As his Senate impeachment trial continues, Donald Trump would probably like to have the kind of broad public support Bill Clinton had during his impeachment trial, but he clearly does not.
CNN's poll found most Americans want to see Trump removed from office. The latest Reuters/Ipsos poll found a plurality reaching the same conclusion, echoing the latest findings from Associated Press-NORC Center for Public Affairs Research.
And then there's the latest report from the Pew Research Center.
As the Senate impeachment trial gets underway, slightly more Americans say that Donald Trump should be removed from office than say he should stay in office, with these views starkly divided along partisan lines.Roughly half of U.S. adults (51%) say the outcome of the Senate trial should be Trump's removal from office, while 46% say the result should lead to Trump remaining in office.
Making matters slightly worse for the president, the same report found that 63% of Americans believe the Republican either has definitely or probably done illegal things, while 70% believe Trump has definitely or probably done unethical things. All of which suggests the public does not hold their president in the highest regard.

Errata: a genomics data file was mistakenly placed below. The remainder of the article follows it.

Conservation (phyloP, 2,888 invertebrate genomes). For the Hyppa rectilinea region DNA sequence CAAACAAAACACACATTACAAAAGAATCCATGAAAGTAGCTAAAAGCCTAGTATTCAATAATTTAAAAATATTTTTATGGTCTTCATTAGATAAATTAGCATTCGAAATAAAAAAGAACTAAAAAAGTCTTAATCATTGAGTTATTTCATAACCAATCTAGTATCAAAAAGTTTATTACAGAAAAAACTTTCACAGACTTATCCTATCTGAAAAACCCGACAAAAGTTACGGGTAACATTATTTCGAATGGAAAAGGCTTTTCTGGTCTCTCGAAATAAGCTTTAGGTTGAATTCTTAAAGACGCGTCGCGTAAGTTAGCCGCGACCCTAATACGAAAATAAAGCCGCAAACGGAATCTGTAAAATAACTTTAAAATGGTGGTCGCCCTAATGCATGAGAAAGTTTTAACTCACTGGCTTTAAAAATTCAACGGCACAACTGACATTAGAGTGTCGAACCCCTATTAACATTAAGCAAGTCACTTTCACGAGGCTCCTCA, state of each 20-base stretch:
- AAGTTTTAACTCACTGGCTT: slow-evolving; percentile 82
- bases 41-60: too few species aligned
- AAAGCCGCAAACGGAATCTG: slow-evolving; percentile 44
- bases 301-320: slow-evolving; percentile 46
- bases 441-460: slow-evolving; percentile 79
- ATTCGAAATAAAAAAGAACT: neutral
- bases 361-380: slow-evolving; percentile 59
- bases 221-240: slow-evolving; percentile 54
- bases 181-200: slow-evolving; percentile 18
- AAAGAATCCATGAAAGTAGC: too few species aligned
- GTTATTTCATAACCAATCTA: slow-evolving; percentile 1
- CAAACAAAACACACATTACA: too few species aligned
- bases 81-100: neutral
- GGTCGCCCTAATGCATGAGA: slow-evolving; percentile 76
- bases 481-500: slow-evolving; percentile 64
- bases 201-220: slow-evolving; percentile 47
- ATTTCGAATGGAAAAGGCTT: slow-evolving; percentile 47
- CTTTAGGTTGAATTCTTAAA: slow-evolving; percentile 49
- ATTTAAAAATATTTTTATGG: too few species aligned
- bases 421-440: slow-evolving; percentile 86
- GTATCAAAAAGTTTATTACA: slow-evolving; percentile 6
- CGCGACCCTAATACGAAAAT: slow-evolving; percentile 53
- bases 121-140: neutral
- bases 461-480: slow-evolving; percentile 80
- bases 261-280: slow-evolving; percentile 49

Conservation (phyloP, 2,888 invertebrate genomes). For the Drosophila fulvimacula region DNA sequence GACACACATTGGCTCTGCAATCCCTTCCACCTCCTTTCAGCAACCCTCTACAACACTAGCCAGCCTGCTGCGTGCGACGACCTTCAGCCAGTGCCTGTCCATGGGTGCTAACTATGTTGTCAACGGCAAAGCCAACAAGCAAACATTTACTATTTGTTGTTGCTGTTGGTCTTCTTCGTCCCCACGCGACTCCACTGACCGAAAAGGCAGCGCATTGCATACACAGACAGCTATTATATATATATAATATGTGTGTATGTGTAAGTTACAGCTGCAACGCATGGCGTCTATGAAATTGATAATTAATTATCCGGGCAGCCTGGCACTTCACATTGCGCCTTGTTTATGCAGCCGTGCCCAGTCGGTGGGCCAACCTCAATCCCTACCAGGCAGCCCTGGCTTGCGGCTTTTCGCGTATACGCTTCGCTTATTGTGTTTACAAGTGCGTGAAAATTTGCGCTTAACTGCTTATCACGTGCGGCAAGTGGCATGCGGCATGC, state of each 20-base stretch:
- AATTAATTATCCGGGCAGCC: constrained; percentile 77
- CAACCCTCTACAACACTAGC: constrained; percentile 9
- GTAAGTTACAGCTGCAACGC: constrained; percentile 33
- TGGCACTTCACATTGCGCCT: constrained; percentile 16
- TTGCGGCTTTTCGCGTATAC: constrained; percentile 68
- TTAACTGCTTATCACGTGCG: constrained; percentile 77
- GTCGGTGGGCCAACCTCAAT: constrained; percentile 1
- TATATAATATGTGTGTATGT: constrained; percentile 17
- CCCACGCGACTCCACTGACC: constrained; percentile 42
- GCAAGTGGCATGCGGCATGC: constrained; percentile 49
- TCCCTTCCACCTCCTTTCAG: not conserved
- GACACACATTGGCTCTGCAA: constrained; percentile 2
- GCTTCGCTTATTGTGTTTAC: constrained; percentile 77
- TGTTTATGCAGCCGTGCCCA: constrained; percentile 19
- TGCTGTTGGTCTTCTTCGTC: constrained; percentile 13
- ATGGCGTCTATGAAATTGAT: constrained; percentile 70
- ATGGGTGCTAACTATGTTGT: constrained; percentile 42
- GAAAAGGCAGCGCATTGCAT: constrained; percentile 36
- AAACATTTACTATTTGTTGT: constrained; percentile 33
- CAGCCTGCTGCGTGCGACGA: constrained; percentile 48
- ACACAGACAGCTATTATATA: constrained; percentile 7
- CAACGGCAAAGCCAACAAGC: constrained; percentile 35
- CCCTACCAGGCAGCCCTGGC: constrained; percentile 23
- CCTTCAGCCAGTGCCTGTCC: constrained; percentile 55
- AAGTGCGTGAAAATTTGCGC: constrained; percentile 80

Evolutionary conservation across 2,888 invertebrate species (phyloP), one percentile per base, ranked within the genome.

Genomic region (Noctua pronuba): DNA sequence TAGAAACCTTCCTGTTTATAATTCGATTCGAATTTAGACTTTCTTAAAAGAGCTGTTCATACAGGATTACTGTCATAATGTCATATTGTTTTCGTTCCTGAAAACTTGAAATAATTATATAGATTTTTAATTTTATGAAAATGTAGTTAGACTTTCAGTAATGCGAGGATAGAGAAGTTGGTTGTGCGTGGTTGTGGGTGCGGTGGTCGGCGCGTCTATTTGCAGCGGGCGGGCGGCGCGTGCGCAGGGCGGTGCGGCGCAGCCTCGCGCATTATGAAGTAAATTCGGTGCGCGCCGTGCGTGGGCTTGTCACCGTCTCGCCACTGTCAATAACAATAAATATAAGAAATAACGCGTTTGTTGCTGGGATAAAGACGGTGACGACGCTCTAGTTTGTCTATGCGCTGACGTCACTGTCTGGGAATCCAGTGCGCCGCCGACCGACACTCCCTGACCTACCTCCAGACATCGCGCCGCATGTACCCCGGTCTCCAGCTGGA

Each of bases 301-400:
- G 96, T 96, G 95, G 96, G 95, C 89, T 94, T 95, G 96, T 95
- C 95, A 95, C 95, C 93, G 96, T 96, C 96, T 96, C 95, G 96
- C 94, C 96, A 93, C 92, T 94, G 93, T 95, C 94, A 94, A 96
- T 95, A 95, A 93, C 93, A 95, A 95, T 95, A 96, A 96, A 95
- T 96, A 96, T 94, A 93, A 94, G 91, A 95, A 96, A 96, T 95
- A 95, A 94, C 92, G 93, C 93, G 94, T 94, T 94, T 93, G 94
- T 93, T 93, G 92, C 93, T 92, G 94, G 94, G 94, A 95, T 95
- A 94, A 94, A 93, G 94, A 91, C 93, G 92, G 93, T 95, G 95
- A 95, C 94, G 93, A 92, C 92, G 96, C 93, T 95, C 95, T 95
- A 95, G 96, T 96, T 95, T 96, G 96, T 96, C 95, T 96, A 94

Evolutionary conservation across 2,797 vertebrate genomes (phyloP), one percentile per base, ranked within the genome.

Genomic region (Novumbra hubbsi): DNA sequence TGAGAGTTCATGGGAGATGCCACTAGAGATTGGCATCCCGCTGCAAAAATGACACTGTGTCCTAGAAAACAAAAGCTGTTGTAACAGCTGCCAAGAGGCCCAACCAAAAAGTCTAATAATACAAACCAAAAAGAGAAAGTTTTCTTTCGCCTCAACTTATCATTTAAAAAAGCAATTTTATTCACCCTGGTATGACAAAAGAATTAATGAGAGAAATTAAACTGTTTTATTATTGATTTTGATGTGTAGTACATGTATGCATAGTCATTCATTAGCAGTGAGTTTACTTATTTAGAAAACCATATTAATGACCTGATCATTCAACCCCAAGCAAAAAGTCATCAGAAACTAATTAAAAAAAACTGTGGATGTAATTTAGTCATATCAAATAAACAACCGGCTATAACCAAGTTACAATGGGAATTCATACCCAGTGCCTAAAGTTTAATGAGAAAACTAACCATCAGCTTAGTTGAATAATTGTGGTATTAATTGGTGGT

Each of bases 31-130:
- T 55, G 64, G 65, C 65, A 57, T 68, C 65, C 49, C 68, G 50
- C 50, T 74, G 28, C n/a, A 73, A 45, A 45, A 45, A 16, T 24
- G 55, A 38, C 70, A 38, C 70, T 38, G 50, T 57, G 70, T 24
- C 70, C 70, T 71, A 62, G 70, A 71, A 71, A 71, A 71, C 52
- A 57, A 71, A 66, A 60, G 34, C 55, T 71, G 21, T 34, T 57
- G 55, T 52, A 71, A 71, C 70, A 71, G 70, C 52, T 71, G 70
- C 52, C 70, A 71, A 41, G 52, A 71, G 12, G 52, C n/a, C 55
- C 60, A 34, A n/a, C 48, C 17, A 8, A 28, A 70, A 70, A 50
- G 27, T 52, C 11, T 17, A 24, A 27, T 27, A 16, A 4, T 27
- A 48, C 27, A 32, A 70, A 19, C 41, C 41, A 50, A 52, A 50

That said, there was one easy-to-miss gem in the Pew Research Center's findings:
Among the two-thirds of Republicans who say Trump has definitely or probably not done things that are illegal, nearly all (97%) say that he should remain in office following the Senate trial. While a majority of the 32% of Republicans who say Trump has likely done illegal things either during the campaign or while in office also say he should remain in office (59%), about four-in-ten (38%) say the president should be removed from office.
Or as the Washington Post's Greg Sargent put it, "A solid majority of Republicans who say Trump has probably done illegal things say he should remain in office."
And that's a tough hurdle to clear. As the impeachment proceedings continue, and House managers make meticulous presentations detailing the president's abuses, corruption, and illegalities, there's a large group of Republican voters who are willing to concede that Trump appears to be a criminal, but they nevertheless want him in office.
For these GOP voters, the president's violations of the law simply aren't a deal-breaker. Their approval of Trump is detached from their assumptions about Trump's illegalities.
Aaron Blake added, "It's a notable commentary on the moment we find ourselves in today. It's one thing for views of the Ukraine scandal to have hardened; it's another thing for a sizable chunk who think Trump has done illegal things to shrug their shoulders, oppose his removal and even approve of him as president. It suggests that there is a very large portion of Trump's base that simply can't be peeled away, even if he was proved to have committed a crime. It seems unlikely they'll then be swayed by an 'abuse of power' or 'obstruction of Congress' -- the two impeachment articles Democrats have offered -- almost no matter the evidence."
To understand why so many congressional Republicans have embraced Trump with such irrational and unshakable vigor, look no further than the Pew results.